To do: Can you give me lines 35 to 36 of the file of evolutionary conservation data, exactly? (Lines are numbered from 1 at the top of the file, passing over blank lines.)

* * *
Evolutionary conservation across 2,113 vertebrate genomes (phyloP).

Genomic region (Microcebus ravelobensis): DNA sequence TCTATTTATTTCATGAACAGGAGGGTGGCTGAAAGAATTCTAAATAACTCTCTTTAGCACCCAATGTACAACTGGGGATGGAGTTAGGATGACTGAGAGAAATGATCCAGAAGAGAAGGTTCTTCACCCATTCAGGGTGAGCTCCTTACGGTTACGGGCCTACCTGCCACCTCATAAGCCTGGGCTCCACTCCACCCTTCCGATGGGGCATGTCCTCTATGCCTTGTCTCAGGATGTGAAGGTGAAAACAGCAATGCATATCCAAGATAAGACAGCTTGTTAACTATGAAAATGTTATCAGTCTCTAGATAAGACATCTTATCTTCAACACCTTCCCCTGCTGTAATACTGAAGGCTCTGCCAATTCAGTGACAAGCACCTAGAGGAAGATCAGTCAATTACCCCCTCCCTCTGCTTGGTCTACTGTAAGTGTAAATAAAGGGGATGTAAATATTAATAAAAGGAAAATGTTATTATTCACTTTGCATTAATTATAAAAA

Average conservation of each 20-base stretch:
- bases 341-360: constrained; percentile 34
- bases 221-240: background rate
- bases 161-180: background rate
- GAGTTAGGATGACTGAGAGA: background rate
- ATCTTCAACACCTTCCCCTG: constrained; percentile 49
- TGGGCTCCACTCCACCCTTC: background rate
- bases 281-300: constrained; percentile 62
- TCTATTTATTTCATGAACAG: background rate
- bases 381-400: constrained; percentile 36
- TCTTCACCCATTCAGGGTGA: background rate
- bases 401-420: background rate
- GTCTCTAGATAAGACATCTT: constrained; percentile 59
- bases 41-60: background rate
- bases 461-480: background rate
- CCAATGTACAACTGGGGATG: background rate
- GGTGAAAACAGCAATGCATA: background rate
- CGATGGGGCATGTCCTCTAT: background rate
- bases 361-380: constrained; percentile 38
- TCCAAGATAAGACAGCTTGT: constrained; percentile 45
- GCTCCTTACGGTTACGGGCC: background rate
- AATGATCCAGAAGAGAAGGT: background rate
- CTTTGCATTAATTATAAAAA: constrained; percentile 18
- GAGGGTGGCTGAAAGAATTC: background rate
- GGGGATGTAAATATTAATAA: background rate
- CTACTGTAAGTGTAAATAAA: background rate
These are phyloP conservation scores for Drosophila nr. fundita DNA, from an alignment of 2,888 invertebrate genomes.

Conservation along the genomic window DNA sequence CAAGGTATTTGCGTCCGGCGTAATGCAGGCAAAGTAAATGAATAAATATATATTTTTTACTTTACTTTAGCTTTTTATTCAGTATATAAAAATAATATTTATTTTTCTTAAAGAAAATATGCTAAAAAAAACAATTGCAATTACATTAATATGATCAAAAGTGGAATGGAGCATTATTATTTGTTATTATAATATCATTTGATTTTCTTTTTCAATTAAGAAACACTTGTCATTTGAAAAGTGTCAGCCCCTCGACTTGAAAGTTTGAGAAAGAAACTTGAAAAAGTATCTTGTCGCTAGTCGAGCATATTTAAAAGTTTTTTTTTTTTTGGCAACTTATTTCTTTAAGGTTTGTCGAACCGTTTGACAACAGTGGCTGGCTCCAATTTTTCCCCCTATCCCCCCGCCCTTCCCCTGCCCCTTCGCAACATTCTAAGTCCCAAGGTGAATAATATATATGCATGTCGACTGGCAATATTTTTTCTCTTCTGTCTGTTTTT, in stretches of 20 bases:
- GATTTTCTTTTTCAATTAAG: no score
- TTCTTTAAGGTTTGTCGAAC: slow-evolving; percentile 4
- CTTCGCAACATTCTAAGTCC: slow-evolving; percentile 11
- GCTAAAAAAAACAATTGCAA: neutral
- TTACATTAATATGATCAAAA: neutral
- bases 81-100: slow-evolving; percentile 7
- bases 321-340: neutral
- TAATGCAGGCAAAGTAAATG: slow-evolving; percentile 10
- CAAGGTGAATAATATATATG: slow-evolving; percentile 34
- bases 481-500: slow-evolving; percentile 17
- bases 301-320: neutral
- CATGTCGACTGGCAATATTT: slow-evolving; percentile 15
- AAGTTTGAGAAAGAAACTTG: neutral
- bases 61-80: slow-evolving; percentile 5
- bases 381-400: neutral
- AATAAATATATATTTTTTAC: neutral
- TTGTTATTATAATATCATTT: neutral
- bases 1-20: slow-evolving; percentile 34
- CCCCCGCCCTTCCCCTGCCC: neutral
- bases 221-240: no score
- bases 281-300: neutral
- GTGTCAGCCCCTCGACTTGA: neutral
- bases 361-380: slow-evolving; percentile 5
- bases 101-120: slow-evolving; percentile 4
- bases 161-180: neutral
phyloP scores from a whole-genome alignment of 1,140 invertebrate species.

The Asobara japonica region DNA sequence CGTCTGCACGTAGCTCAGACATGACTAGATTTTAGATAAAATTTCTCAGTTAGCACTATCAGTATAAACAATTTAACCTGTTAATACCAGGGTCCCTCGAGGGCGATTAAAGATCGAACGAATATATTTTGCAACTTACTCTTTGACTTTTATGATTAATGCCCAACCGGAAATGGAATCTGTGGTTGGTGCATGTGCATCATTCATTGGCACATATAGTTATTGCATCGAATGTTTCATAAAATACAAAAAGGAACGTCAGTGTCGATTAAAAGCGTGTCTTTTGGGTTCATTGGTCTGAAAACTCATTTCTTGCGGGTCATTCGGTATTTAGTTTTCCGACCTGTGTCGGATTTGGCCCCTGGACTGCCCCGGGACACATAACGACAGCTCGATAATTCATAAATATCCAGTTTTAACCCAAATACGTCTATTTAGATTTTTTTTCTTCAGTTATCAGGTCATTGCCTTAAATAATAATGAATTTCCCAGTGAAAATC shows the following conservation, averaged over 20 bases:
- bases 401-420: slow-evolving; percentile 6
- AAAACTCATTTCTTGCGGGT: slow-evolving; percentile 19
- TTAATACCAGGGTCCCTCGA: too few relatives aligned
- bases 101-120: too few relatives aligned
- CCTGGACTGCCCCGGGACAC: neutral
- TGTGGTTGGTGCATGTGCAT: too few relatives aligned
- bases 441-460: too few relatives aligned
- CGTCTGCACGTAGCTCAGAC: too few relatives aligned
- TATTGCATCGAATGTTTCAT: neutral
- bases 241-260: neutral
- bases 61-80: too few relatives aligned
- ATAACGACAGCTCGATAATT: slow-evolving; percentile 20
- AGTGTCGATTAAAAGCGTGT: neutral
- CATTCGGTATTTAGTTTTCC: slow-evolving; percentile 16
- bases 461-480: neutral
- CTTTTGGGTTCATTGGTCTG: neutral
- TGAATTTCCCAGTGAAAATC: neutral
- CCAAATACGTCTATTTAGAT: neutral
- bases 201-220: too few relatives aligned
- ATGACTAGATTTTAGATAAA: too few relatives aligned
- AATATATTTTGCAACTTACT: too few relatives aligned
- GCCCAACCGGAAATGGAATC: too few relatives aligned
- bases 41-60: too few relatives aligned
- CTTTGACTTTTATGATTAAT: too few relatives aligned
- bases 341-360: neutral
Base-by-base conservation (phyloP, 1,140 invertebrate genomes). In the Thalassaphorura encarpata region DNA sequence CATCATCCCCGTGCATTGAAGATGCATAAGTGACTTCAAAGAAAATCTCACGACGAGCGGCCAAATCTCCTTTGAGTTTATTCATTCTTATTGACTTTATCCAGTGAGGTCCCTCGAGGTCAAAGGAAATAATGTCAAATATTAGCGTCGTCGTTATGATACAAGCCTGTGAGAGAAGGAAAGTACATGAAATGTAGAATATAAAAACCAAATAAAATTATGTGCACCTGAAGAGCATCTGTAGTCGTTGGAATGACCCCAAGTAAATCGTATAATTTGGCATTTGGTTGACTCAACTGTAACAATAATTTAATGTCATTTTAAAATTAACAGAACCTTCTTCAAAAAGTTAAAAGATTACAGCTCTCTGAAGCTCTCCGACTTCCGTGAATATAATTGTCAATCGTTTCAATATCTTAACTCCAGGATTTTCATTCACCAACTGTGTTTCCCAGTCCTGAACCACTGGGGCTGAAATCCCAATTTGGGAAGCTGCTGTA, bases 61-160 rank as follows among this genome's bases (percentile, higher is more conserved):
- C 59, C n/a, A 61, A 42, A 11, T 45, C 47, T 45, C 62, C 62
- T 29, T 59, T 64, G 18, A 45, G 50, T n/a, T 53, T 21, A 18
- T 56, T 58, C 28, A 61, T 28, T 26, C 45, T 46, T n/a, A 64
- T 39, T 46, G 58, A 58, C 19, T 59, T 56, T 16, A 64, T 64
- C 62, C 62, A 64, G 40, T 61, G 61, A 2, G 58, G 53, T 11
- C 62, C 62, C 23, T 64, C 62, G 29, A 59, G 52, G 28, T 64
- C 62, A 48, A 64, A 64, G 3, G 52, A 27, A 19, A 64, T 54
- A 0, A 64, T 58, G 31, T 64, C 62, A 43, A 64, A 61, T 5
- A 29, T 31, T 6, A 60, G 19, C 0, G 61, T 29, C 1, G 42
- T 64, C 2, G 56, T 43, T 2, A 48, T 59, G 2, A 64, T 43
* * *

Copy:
- TTACATTAATATGATCAAAA: neutral
- bases 81-100: slow-evolving; percentile 7